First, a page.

Local The Times | A7 Thursday, August 4, 2011 -CongratulationsThey want to thank their patients for 10 successful years on the Forgoen Coast. 221 Avenue E. (Highway 98) Apalachicola, FL 32320 (850) 653 FEET email@example.com Locally owned and operated to meet all your insurance needs By David Adlerstein Times City Editor With its Apalachicola ofce set to scale back its operations this week, the Gulf Coast Claims Facility has paid out about $43.2 million in oil-spill related claims in Franklin County since the program began Aug. 23, 2010. This total is on top of about $5.68 million in claims paid out to county in dividuals and businesses by BP direct ly in the aftermath of the spill. Beginning Monday, Aug. 1, the Apalachicola claims ofce, at the city complex in the former Apalachicola High School building, will be open Mondays only, from 9 a.m. to 6 p.m., and by appointment Tuesday through Saturday. The people coming in are primar ily coming in to check claim status and not le new claims, said Amy Weiss, a spokesman for the Gulf Coast Claims Facility (GCCF). The Apalachicola ofce serves claimants in Franklin, Gulf and Wakulla counties. Appointments can be sched uled by calling toll-free 1-877-967-5490. According to statistics released this week from the GCCF, between the start of the program Aug. 23 up through July 29, the program has paid a total of 3,115 claims to Franklin County residents impacted by BPs Deepwater Hori zon oil spill April 20, 2010 in the Gulf of Mexico. Of this total, 2,594 claims, totaling about $35.33 million, were paid out to claimants who both live in Franklin County and whose loss of income/prof its are from business activity in the county. Another 395 claims, totaling almost $6.35 million, were paid to others who could claim a loss of income/prots from business activity in the county. A total of 126 other claims, totaling $1.52 million, were paid out to county resi dents with claims in other counties or states. Franklin Countys total claims are a portion of the $1.77 billion paid out on 136,536 claims in Florida during the same period. The Franklin County total ranks it as the eighth largest re cipient of GCCF money in the state. The largest chunk went to Okaloosa County, with $464.4 million, followed by Bay with $408.7 million, Escambia with $253.6 million, Walton with $246.1 million, Santa Rosa with $152.4 million, Monroe with $140.6 million and Pinel las with $109.8 million. Florida is now the leading state in claim volume, with Louisiana second, which has received about $1.45 billion on about 22,000 fewer claims. Alabama has received about $778 million, Missis sippi $430 million and Texas $173 mil lion, for a total claims payout of more than $4.8 billion. BP ofce to cut back after $50 million paid Alabama man arrested after multi-county chase Early Saturday morning, Florida Highway Patrol Trooper Thomas Stone attempted to stop a Toyota pickup truck driven by Christopher Wayne Lynn, 25, of Logan, Ala. and observed speeding on U.S. 98 near Lanark Village. According to the FHP, Stone tried to stop Lynn, but the Alabaman sped eastbound towards Wakulla County on U.S. 319, before turning his truck onto a dirt road. After turning his car around to get back to U.S. 319, Lynn struck Stones patrol car as he continued to ee. FHP said Trooper Michael Simmons attempted to stop the pickup truck on U.S. 319 north of Sopchoppy, but Lynns truck collided with Simmons vehicle and disabled it. Lynn again ed the scene. Shortly afterward, Deputy Sean Wheeler from the Wakulla County Sheriffs Ofce located the truck in a parking lot in Medart, and detained Lynn until more troopers arrived. The ofcers took Lynn into custody without further incident. Lynn and Simmons were taken to the hospital for treatment of minor injuries. Both were treated and released from the hospital. Lynn was booked into the Wakulla County Jail for numerous felony and misdemeanor charges, including a warrant from Alabama for armed robbery with a rearm. News BRIEF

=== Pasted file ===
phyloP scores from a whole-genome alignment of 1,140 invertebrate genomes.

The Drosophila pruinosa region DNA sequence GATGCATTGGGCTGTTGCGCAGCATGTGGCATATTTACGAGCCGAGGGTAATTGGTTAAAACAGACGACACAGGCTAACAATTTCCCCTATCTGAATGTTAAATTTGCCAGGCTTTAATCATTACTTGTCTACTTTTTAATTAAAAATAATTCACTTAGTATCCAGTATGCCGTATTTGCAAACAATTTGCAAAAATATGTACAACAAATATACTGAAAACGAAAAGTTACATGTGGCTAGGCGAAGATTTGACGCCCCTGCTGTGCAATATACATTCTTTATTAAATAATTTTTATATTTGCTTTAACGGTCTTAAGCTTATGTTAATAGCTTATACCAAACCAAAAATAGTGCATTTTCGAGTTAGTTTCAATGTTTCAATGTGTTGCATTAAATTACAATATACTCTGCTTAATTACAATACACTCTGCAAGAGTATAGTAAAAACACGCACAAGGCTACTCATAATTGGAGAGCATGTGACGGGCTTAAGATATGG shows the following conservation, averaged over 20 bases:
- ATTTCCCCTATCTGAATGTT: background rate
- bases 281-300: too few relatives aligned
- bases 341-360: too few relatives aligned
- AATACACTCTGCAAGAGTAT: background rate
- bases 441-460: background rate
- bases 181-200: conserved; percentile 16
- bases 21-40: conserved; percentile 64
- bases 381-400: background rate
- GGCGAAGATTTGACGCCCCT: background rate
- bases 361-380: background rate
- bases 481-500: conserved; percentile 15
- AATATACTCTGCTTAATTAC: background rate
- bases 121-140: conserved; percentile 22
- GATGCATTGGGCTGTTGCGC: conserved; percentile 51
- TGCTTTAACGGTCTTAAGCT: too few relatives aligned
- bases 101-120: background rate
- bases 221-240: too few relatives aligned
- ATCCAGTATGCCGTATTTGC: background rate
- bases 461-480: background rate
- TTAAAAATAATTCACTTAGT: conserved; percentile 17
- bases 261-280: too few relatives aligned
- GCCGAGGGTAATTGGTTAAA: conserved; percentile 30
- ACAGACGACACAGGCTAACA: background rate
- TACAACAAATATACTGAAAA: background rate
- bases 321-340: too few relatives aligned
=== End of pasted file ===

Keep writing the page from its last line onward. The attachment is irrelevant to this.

Jaxon Patrick Sweatt was born Sunday, May 22, 2011 at 12:45 p.m. at Tallahassee Memorial Hospital. He was weighed 6 pounds, 13 ounces, and was 19 inches long. Proud parents are Michael and Lisa Sweatt, of Franklin County. Proud grandparents are Pat and Mary Dronkers, of Clay County, and Pam Byrd, of Wakulla County. OF THE WEEK PET St. Joseph Bay Humane Society Robert C. Bruner Attorney Personal & Business Bankruptcy Over 30 Years Legal Experience 850-670-3030 We are a debt relief agency. We can The hiring of a lawyer is an im Society A8 | The Times Thursday, August 4, 2011 Birthday ANNOUNCEMENTS On Saturday, July 30, Wanda Whaley, Tony Millender, and Rhonda Skipper had the pleasure of celebrating their mamas 79th birthday with her at her family home in Carrabelle. Mrs. Ruth Millender (Honey) was surrounded by a host of family and friends including all of her children, grandchildren, great-grandchildren, sister and some good friends. Love and laughter lled her home once again as it had so many times in the past. We love you, Honey! Wanda, Earl, Tony, Beverly, Rhonda, Gary, Carl, Dana, Duncan, Lorne, Cheryl, Mallory, Eli, Jason, Rose, Jeremy, Britney, Madison, Bentley, Kevin, Sam, Jenni, Mark, Michael, Devin, Jamie, Allen, Ally and Garyson Jaxon Sweatt born JAXON SWEATT BORN Friends and family of Carrabelles Mary Britz treated her to a surprise 90th birthday celebration on Wednesday evening at Camp Gordon Johnston American Legion Post 82. Born Aug. 3, 1921 in Cleveland, Ohio, Mary attended Lakewood High School and graduated in 1939. She worked in a dime store for one year before commencing nurses training at Charity Hospital Nursing School for three years. As soon as state board results came back, Mary and three friends went immediately to join the Navy, with orders to train at Great Lakes, Illinois indoctrination into the Navy ways. While Mary was stationed in Great Lakes, she met her future husband Pete Britz. When she was transferred to the San Diego Naval Hospital, he followed and they were married Jan. 13, 1945. Throughout the duration of the war, the naval hospital staff stayed extremely busy treating wounded men from Okinawa and Iwo Jima until the war ended on V-J Day on Sept. 2, 1945. Mary was discharged on Oct. 7, 1945 from the Navy. Mary Britz marks 90th birthday Honey Millender celebrates 79th birthday SHOW YOU CARE! Share your birth announcements, birthday wishes or congratulations to family and friends! Send photos and message to firstname.lastname@example.org On July 26, the Apalachicola Bay Rotary Club installed Bill Mahan, director of the Franklin UF-IFAS Extension Program, as its 2011-13 president. Above, Mahan, right, is seen with outgoing president Rev. John Sink. Franklin County Director of Administrative Services Alan Pierce is the president-elect. Melanie Williams of Superior Bank is treasurer, and Cliff Butler of the Butler Insurance Agency is secretary. On hand for the changing of the guard was Jeannie Quave, of Panama City, above, the newly elected governor of Rotary District 6940. She will lead the district for 2011-12. Quave related an account of her visit to Haiti. Lynn Bannister, director of outreach for Senator Bill Nelson, told the assembly that Nelson is ghting for accountability and fair distribution of the BP Oil Spill Claims Fund. Mahan installed as Rotary Club president TRISHA PRIDGEN, DENNIS DASHER TO WED The parents of Trisha Beth Pridgen and Dennis Donovan Dasher would like to announce the wedding celebration of their children on Saturday, Aug. 6, 2011. The ceremony will take place at 7 p.m. at East 11th Street on St. George Island.